5. Stir in pasta, parsnips and cheese. Simmer until heated through and cheese is melted, then remove from heat. Season with salt and pepper; toss with parsley. Serve drizzled with olive oil, with plenty of black pepper on top.

Yield: 2 servings

Grilled skewers of meat and vegetables on a dark background Grilled skewers of meat and vegetables on a dark background Recipe: Chicken Skewers With Peanut Sauce

That peanut butter is relegated to the sandwich while sesame butter (tahini) is seen as an exotic food item is one of the wonderfully preposterous anomalies of American cooking. In the rest of the world, especially Asia, peanuts are special, used not only as a garnish but as a main ingredient in sauces. One such sauce incorporates coconut milk and classic Thai seasonings: curry paste or powder, nam pla, lime and cilantro. The coconut milk and peanuts make the mixture too powerful-tasting for most fish and too heavy for most meat. It is perfect, however, when teamed with chicken on the grill, especially boneless thighs.

1/2 cup natural peanut butter, preferably chunky

1 tablespoon curry paste or curry powder, or to taste

1/2 teaspoon salt

3/4 cup fresh or canned coconut milk, approximately

1 tablespoon nam pla or soy sauce

A bowl of delicious homemade thai peanut sauce. A bowl of delicious homemade thai peanut sauce. 1 tablespoon lime juice

1 1/2 to 2 pounds boneless chicken thighs, cut into large chunks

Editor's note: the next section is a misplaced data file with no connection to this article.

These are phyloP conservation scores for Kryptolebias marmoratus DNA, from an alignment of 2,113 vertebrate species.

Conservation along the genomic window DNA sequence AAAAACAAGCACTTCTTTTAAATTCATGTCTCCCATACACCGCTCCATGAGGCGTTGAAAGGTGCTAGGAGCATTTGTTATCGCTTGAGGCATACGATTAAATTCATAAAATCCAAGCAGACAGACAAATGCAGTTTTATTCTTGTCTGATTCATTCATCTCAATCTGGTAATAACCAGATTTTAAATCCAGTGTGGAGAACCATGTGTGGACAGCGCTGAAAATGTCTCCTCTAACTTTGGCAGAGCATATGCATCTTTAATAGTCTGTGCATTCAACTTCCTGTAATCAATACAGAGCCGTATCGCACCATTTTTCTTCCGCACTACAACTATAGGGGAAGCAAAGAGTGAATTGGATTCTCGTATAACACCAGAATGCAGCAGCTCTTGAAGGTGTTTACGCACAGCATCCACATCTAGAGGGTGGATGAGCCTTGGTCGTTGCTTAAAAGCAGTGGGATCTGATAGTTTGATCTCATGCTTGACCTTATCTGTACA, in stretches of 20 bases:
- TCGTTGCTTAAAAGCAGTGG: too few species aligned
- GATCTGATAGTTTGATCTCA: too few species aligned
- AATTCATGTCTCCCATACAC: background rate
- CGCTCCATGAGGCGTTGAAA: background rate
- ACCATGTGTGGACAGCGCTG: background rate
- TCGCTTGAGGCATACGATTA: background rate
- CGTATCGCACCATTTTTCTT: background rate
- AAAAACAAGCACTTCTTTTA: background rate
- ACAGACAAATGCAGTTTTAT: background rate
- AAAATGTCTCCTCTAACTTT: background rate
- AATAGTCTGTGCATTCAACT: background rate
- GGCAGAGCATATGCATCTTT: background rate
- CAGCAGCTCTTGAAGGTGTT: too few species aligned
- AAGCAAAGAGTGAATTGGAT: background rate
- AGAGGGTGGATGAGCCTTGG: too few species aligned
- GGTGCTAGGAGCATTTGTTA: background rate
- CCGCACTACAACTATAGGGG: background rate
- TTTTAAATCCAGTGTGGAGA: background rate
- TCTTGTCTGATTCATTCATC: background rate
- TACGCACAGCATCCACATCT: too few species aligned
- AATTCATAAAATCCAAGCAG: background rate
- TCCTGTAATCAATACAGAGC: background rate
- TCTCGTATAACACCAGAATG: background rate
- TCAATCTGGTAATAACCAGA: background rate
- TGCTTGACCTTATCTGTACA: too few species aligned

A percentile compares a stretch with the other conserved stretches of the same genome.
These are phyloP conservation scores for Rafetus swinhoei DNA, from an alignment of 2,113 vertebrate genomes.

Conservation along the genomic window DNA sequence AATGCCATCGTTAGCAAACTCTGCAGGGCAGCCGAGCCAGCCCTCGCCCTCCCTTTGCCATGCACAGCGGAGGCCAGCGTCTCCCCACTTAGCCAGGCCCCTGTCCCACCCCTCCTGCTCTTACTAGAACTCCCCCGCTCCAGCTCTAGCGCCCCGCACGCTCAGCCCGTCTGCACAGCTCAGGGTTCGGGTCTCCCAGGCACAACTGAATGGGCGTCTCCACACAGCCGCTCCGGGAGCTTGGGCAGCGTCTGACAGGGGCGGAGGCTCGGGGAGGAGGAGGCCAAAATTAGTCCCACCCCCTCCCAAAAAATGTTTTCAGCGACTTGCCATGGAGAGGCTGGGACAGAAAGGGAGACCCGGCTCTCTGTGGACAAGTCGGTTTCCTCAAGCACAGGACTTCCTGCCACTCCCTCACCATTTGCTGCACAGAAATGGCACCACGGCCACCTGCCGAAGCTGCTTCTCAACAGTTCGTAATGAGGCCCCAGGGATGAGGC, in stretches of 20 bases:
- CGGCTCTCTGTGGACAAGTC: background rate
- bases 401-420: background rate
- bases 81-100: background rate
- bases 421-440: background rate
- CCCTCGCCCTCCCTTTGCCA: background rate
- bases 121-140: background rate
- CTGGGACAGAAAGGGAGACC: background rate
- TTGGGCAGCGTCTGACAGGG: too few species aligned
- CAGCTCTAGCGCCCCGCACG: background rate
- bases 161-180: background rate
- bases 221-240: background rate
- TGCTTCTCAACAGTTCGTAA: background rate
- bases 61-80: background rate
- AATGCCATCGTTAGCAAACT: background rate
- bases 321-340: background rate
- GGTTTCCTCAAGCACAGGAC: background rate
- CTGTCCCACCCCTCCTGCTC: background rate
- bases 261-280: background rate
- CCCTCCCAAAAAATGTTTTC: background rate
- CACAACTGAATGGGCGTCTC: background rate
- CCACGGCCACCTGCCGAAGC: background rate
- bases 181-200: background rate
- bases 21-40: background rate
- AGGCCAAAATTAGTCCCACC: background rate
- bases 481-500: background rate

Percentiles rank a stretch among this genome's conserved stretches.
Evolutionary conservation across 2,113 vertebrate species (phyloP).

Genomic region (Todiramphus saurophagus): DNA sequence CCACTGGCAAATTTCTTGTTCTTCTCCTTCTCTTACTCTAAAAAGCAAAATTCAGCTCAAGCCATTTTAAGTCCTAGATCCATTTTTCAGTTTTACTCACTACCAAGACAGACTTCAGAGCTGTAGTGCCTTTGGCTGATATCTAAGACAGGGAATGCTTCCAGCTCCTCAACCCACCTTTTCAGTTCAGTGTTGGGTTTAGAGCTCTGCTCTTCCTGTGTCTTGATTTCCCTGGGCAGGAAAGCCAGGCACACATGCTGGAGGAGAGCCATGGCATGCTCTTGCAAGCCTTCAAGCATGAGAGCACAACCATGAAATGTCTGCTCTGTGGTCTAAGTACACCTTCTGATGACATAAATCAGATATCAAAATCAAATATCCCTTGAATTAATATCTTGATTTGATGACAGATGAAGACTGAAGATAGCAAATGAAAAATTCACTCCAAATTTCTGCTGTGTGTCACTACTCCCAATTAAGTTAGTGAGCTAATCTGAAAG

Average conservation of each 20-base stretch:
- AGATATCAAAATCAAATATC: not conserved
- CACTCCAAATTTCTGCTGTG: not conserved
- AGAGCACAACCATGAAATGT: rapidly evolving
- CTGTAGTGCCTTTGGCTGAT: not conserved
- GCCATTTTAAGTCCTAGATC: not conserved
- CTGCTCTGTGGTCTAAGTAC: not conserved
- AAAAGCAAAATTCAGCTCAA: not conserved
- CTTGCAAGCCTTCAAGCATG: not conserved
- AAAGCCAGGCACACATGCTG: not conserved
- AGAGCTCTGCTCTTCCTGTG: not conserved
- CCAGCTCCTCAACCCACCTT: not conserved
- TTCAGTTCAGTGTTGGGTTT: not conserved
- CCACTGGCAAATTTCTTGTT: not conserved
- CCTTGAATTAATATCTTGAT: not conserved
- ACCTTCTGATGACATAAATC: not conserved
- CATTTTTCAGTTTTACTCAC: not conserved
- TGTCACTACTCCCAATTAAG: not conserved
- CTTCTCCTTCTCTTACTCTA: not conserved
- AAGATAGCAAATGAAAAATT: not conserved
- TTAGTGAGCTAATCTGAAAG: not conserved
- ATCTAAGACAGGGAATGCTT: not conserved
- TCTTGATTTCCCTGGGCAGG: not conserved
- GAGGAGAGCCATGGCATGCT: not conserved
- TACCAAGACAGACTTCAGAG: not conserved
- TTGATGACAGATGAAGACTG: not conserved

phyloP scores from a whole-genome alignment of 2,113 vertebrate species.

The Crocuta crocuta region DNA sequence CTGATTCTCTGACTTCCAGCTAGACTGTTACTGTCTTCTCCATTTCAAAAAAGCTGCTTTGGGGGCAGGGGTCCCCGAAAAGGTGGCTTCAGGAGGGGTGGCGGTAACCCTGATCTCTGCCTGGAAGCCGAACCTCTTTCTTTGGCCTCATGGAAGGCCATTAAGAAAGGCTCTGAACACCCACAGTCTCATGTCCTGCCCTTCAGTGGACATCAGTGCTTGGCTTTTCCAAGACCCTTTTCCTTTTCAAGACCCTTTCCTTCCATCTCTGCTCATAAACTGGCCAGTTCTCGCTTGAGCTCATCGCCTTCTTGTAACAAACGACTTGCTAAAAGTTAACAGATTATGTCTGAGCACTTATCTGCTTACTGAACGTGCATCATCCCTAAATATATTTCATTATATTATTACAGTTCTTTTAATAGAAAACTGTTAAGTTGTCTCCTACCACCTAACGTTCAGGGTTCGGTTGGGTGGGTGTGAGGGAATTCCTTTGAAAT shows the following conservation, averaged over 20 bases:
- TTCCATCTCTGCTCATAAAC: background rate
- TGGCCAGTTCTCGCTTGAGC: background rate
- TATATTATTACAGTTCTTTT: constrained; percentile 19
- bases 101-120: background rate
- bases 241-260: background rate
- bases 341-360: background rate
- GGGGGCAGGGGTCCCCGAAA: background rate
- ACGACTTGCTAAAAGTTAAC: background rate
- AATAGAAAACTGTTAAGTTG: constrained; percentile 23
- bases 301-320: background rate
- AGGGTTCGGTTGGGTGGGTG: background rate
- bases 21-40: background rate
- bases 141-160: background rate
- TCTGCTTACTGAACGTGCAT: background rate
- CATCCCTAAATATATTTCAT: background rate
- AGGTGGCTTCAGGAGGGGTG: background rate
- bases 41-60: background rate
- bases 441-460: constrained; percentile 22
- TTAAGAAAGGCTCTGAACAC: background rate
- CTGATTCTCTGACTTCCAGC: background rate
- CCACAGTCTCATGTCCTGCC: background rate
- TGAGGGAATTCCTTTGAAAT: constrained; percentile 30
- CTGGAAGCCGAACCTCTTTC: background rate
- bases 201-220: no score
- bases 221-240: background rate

Chopped fresh cilantro leaves for garnish

Lime wedges

1. Start charcoal or gas grill or heat broiler; fire should be moderately hot, and rack should be at least 4 inches from heat. If using wood skewers, soak them in water.

2. Put peanut butter in a small saucepan over medium heat; add curry paste or powder, salt and enough coconut milk to achieve a creamy but quite thick consistency. Cook over low heat, whisking, until smooth; do not boil. Cool a bit, then stir in nam pla and lime juice.

3. Marinate chicken in this mixture for 5 minutes to an hour. Skewer chicken chunks, then grill or broil slowly, until nicely browned and cooked through, 10 minutes or longer. Serve hot, garnished with cilantro and accompanied by lime.

Yield: 4 servings

Panned Seared Scallops in Broth Ready to Eat Panned Seared Scallops in Broth Ready to Eat

Recipe: Seared Scallop Pasta With Burst Tomatoes and Herbs

Although usually designated as a “something special” ingredient, scallops make a perfect weeknight dinner because they cook in minutes. To get a good, crisp sear, be patient (it's hard for us, too) and let the pan get quite hot before adding the scallops. Once you do, leave them alone to ensure a deeply golden crust. Toss them with pasta and candy-colored cherry tomatoes that burst and get coaxed into a jammy sauce. Finish with a showering of fresh, tender herbs and a drizzle of olive oil.

Kosher salt

1 pound linguine fini or other long, thin pasta

1 pound large sea scallops, patted dry

Black pepper

4 tablespoons olive oil, plus more for drizzling

2 shallots, thinly sliced into rings

1 1/4 pounds Sun Gold, cherry or grape tomatoes

2 garlic cloves, thinly sliced

Pinch of red-pepper flakes (optional)